support from Cancer Treatment Centers Of America
Today would have been the 61st birthday of Joe Strummer, legendary guitarist and lyricist for punk icons The Clash. Best known for being the heart and soul of that influential, genre-defining (and defying) group, Strummer also released solo work through the 80s and 90s, collaborated with The Pogues and others, and released a solid string of albums with his band The Mescaleros up until his death in December of 2002. He was 50 years old.
Two decades prior, The Clash was riding high on the massive commercial success of their fifth full-length, Combat Rock, which was to be the final release with their “classic” four-piece lineup. A late summer tour opening for The Who brought them to Philadelphia on September 25th, 1982, playing to a massive crowd at JFK Stadium. The set featured songs from the recently-released album – “Rock The Casbah,” and of course “Should I Stay or Should I Go – but also drew from across their discography for selections like “Police on My Back,” “White Man in Hammersmith Palais,” “Clampdown” and more. Audio from the entire performance is on YouTube; listen to it below and tell us your favorite Strummer songs or memories in the comments.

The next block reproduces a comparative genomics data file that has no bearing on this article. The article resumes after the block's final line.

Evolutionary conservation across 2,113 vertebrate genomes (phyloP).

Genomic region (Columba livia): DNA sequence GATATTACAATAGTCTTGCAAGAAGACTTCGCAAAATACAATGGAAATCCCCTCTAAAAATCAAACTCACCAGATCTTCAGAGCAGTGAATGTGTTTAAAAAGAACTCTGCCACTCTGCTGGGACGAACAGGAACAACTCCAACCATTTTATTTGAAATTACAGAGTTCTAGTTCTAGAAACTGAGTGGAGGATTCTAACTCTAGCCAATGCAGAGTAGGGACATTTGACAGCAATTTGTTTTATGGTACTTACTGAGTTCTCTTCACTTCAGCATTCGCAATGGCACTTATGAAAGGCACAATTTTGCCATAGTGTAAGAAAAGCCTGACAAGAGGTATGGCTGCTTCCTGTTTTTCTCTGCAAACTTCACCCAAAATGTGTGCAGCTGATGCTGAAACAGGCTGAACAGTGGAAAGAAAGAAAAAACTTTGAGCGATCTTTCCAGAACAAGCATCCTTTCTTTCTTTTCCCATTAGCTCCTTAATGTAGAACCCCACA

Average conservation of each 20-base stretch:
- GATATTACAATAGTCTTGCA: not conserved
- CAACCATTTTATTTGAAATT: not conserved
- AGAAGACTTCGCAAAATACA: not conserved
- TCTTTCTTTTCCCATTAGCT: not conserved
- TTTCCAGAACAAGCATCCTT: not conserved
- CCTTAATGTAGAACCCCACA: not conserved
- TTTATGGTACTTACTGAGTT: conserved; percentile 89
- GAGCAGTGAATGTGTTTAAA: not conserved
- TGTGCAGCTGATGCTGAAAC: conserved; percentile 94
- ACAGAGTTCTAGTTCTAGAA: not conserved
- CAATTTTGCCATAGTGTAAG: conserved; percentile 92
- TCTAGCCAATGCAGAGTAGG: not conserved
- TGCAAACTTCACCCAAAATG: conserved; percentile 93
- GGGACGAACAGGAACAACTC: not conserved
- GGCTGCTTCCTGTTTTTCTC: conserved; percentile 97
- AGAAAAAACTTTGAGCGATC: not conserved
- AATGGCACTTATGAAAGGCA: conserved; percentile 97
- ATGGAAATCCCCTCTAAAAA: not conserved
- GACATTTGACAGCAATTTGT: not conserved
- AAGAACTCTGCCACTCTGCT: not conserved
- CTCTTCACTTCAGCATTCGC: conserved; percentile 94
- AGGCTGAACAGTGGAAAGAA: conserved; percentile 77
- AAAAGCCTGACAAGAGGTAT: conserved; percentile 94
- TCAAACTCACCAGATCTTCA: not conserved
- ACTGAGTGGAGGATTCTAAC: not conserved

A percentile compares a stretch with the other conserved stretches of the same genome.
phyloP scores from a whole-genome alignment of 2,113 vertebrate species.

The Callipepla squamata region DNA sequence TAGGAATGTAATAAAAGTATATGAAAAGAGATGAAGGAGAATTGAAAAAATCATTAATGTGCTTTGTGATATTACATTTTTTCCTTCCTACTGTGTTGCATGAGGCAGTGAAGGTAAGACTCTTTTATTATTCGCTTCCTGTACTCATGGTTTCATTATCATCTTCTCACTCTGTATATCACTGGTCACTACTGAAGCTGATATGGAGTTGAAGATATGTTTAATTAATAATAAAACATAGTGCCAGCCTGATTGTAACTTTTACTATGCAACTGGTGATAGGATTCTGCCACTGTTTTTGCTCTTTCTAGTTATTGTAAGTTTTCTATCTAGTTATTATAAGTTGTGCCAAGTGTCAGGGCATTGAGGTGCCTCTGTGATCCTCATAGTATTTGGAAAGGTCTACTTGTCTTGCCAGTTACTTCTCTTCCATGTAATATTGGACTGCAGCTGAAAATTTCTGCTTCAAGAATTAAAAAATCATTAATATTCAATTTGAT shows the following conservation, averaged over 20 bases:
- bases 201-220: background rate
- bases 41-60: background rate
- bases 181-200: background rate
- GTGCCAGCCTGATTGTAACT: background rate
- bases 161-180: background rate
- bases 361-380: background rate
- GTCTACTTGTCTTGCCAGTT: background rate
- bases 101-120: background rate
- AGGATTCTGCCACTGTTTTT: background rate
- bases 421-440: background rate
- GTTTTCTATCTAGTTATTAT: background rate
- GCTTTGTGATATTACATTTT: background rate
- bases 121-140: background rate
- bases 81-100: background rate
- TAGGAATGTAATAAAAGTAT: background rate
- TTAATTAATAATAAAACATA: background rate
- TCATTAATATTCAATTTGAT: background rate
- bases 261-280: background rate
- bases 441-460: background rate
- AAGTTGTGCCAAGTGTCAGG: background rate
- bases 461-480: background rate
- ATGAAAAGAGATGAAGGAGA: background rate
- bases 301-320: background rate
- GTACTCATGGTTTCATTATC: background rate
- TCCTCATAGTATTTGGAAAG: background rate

To mark the anniversary of Clash guitarist Joe Strummer’s passing, the North Star Bar will be hosting In Memory of Joe Strummer: A Benefit for Strummerville. The show benefits the Strummervile charity that financially support struggling musicians who aspire to change the world through music. The charity was established by family and friends of the influential punk rocker, and a variety of acts will be performing in support of the cause including Blayer Point du Jour and the Rockers Galore, The Cold Roses, Betty Iron Thumbs, I Yahn I Arkestra, The Future Unwritten (named after the Strummer documentary), The Successful Failures and Split Red. More information on the foundation can be located here. Below, watch one of the Strummerville sessions directed by famed punk scene DJ and Clash associate Don Letts.